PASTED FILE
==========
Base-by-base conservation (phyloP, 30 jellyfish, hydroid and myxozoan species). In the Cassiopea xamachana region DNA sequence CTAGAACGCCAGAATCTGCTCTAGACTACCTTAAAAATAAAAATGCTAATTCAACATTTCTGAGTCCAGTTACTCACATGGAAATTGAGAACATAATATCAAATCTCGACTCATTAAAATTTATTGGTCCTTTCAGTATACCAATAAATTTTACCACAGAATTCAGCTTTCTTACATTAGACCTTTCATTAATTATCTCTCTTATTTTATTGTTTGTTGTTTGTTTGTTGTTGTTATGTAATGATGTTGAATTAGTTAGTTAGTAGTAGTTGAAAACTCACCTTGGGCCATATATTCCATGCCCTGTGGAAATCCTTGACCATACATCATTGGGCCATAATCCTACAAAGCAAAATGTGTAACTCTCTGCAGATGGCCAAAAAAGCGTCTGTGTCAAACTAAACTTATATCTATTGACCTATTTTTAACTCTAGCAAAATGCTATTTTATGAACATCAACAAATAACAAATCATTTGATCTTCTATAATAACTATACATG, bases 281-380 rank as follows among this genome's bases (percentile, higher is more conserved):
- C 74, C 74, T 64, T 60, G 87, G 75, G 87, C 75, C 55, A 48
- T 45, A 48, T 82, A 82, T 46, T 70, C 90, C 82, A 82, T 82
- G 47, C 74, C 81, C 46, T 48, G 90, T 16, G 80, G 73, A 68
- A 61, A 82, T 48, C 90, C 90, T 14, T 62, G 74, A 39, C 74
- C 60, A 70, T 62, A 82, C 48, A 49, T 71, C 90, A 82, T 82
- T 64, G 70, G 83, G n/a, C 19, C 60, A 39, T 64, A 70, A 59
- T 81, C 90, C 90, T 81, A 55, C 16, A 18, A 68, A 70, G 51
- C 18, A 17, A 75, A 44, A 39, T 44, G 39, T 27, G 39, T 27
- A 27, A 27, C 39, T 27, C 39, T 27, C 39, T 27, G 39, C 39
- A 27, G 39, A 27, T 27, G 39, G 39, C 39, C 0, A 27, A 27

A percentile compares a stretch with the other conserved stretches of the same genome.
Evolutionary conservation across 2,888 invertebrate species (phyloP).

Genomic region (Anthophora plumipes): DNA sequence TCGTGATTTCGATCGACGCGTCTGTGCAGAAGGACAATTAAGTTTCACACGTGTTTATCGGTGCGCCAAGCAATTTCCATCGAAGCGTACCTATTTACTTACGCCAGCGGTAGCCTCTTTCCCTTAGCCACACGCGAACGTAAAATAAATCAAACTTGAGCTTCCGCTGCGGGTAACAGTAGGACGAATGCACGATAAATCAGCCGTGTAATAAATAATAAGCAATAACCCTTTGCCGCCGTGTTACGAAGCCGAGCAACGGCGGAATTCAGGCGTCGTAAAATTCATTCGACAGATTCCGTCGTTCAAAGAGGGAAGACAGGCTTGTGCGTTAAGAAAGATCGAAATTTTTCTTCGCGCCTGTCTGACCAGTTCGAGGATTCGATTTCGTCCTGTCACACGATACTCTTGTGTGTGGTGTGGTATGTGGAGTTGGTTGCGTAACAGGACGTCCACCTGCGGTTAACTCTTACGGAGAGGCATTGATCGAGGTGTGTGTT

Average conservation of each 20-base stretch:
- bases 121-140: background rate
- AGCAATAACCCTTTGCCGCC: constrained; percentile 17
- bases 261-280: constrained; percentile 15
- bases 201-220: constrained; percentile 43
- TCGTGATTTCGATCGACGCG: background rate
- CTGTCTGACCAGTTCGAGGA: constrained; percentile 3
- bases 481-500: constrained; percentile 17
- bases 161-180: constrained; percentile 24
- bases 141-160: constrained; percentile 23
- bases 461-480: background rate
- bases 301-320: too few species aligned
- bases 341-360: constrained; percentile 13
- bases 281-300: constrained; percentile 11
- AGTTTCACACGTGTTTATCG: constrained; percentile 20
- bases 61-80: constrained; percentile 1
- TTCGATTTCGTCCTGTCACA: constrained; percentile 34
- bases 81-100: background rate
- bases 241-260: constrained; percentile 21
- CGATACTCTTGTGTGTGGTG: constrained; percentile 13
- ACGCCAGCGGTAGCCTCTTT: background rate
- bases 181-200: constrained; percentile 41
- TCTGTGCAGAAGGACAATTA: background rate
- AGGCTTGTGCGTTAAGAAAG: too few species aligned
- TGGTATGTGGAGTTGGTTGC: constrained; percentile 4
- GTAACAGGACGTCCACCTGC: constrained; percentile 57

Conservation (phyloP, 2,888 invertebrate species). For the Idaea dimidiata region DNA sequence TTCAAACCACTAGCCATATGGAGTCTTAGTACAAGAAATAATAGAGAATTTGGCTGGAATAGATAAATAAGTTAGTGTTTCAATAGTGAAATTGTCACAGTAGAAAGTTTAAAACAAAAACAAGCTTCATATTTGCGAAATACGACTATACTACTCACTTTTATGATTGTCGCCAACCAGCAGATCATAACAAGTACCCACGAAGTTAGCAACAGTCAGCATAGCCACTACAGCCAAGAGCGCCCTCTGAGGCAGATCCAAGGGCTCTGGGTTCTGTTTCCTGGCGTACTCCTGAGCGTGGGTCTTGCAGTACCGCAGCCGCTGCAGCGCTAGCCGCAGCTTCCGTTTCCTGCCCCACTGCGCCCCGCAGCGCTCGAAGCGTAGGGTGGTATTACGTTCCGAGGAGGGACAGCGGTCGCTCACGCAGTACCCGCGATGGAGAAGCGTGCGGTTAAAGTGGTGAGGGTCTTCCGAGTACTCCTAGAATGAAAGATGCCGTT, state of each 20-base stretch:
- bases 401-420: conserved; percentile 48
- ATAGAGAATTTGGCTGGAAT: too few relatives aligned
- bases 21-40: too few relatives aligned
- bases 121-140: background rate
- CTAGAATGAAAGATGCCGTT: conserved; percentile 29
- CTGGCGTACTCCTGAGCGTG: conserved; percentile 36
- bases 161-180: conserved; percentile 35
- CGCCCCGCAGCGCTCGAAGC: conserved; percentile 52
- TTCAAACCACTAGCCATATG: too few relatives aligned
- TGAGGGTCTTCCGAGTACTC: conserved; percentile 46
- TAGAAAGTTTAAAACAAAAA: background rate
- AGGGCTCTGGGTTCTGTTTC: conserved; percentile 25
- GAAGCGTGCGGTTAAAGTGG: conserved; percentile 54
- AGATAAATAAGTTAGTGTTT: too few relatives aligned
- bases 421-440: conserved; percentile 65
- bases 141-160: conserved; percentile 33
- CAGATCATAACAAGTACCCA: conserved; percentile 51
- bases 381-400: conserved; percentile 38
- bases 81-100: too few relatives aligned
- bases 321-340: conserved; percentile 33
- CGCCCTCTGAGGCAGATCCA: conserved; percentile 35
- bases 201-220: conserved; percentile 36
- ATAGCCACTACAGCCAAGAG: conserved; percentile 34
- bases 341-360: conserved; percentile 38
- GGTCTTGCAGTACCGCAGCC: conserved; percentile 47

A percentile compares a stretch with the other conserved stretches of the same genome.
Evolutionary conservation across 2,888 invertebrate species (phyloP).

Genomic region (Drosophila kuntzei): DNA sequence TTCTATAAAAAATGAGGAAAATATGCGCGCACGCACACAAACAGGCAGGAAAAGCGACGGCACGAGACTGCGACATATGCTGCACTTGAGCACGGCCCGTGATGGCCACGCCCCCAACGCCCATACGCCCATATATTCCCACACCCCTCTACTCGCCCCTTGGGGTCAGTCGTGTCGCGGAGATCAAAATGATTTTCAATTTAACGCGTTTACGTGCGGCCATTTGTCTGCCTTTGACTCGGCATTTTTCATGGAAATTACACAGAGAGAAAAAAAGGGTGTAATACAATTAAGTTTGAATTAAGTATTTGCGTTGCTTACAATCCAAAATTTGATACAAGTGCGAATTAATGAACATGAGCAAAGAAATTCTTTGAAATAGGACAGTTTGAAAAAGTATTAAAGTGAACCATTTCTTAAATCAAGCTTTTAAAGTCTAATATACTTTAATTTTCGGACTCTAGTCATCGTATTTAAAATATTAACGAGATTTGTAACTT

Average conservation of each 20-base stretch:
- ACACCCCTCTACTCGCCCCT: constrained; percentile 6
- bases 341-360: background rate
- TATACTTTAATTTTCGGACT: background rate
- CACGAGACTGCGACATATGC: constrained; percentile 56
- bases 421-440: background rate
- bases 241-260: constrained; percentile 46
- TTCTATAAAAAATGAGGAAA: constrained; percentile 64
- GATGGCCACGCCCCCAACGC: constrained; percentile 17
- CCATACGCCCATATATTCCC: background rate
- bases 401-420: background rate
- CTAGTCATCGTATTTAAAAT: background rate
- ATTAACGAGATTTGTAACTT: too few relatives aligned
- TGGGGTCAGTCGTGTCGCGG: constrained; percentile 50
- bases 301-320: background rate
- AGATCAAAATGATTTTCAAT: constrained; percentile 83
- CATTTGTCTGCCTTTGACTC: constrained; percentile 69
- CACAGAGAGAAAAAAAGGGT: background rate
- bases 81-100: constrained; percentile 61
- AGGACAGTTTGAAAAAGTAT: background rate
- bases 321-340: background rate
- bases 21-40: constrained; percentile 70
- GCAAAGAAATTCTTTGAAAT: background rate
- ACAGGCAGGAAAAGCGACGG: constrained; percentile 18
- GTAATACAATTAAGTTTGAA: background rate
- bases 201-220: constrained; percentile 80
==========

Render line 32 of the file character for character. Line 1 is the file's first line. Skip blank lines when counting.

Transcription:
- bases 81-100: background rate